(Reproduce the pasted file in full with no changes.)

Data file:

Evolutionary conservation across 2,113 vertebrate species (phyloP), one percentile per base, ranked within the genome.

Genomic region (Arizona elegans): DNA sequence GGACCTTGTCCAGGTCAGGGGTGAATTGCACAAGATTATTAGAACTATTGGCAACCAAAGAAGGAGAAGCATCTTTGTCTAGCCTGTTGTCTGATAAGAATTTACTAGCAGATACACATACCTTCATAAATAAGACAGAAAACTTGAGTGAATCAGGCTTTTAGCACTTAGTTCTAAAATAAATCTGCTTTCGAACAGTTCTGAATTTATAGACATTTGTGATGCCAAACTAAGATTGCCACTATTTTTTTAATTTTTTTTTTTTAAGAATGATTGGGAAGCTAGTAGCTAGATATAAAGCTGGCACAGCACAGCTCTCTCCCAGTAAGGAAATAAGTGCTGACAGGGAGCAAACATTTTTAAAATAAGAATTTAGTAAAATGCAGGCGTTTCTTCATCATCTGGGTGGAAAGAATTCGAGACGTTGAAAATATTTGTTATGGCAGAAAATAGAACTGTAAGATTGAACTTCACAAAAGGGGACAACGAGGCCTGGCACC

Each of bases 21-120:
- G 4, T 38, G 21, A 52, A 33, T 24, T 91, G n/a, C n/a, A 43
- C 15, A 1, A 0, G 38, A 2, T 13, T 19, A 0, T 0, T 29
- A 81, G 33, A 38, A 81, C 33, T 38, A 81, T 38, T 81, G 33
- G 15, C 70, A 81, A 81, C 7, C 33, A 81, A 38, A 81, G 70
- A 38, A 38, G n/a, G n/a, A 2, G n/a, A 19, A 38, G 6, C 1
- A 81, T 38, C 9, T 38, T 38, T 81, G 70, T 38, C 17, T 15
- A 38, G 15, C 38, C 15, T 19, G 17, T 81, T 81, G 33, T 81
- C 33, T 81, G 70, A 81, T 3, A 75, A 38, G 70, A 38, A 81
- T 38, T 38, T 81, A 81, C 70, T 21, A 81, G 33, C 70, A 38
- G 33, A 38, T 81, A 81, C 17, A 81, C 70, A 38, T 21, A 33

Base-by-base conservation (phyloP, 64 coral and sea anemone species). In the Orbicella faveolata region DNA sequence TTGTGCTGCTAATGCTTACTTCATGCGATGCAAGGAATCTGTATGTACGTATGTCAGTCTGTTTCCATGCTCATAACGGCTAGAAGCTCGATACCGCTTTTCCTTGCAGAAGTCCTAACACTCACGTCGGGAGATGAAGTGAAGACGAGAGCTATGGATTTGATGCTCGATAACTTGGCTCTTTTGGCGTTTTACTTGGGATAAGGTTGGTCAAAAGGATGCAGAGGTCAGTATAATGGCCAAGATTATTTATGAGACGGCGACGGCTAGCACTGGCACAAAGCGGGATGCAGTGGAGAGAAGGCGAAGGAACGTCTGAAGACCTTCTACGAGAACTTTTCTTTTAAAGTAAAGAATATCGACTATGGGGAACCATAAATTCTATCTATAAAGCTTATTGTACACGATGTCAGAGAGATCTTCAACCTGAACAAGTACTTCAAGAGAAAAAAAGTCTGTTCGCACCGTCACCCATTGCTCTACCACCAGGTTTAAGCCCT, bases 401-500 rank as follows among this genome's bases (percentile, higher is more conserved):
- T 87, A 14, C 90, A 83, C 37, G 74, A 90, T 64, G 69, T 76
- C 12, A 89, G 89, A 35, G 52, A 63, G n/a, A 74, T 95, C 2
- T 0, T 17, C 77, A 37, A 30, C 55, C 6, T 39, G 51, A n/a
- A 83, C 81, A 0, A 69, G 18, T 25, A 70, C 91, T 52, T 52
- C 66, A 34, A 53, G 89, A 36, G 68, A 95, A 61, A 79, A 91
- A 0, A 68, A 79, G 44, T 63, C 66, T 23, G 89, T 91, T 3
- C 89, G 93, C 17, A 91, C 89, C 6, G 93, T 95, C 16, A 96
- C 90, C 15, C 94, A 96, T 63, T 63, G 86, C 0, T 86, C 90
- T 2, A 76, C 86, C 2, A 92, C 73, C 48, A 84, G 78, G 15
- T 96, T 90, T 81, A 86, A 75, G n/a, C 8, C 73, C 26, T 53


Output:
Evolutionary conservation across 2,113 vertebrate species (phyloP), one percentile per base, ranked within the genome.

Genomic region (Arizona elegans): DNA sequence GGACCTTGTCCAGGTCAGGGGTGAATTGCACAAGATTATTAGAACTATTGGCAACCAAAGAAGGAGAAGCATCTTTGTCTAGCCTGTTGTCTGATAAGAATTTACTAGCAGATACACATACCTTCATAAATAAGACAGAAAACTTGAGTGAATCAGGCTTTTAGCACTTAGTTCTAAAATAAATCTGCTTTCGAACAGTTCTGAATTTATAGACATTTGTGATGCCAAACTAAGATTGCCACTATTTTTTTAATTTTTTTTTTTTAAGAATGATTGGGAAGCTAGTAGCTAGATATAAAGCTGGCACAGCACAGCTCTCTCCCAGTAAGGAAATAAGTGCTGACAGGGAGCAAACATTTTTAAAATAAGAATTTAGTAAAATGCAGGCGTTTCTTCATCATCTGGGTGGAAAGAATTCGAGACGTTGAAAATATTTGTTATGGCAGAAAATAGAACTGTAAGATTGAACTTCACAAAAGGGGACAACGAGGCCTGGCACC

Each of bases 21-120:
- G 4, T 38, G 21, A 52, A 33, T 24, T 91, G n/a, C n/a, A 43
- C 15, A 1, A 0, G 38, A 2, T 13, T 19, A 0, T 0, T 29
- A 81, G 33, A 38, A 81, C 33, T 38, A 81, T 38, T 81, G 33
- G 15, C 70, A 81, A 81, C 7, C 33, A 81, A 38, A 81, G 70
- A 38, A 38, G n/a, G n/a, A 2, G n/a, A 19, A 38, G 6, C 1
- A 81, T 38, C 9, T 38, T 38, T 81, G 70, T 38, C 17, T 15
- A 38, G 15, C 38, C 15, T 19, G 17, T 81, T 81, G 33, T 81
- C 33, T 81, G 70, A 81, T 3, A 75, A 38, G 70, A 38, A 81
- T 38, T 38, T 81, A 81, C 70, T 21, A 81, G 33, C 70, A 38
- G 33, A 38, T 81, A 81, C 17, A 81, C 70, A 38, T 21, A 33

Base-by-base conservation (phyloP, 64 coral and sea anemone species). In the Orbicella faveolata region DNA sequence TTGTGCTGCTAATGCTTACTTCATGCGATGCAAGGAATCTGTATGTACGTATGTCAGTCTGTTTCCATGCTCATAACGGCTAGAAGCTCGATACCGCTTTTCCTTGCAGAAGTCCTAACACTCACGTCGGGAGATGAAGTGAAGACGAGAGCTATGGATTTGATGCTCGATAACTTGGCTCTTTTGGCGTTTTACTTGGGATAAGGTTGGTCAAAAGGATGCAGAGGTCAGTATAATGGCCAAGATTATTTATGAGACGGCGACGGCTAGCACTGGCACAAAGCGGGATGCAGTGGAGAGAAGGCGAAGGAACGTCTGAAGACCTTCTACGAGAACTTTTCTTTTAAAGTAAAGAATATCGACTATGGGGAACCATAAATTCTATCTATAAAGCTTATTGTACACGATGTCAGAGAGATCTTCAACCTGAACAAGTACTTCAAGAGAAAAAAAGTCTGTTCGCACCGTCACCCATTGCTCTACCACCAGGTTTAAGCCCT, bases 401-500 rank as follows among this genome's bases (percentile, higher is more conserved):
- T 87, A 14, C 90, A 83, C 37, G 74, A 90, T 64, G 69, T 76
- C 12, A 89, G 89, A 35, G 52, A 63, G n/a, A 74, T 95, C 2
- T 0, T 17, C 77, A 37, A 30, C 55, C 6, T 39, G 51, A n/a
- A 83, C 81, A 0, A 69, G 18, T 25, A 70, C 91, T 52, T 52
- C 66, A 34, A 53, G 89, A 36, G 68, A 95, A 61, A 79, A 91
- A 0, A 68, A 79, G 44, T 63, C 66, T 23, G 89, T 91, T 3
- C 89, G 93, C 17, A 91, C 89, C 6, G 93, T 95, C 16, A 96
- C 90, C 15, C 94, A 96, T 63, T 63, G 86, C 0, T 86, C 90
- T 2, A 76, C 86, C 2, A 92, C 73, C 48, A 84, G 78, G 15
- T 96, T 90, T 81, A 86, A 75, G n/a, C 8, C 73, C 26, T 53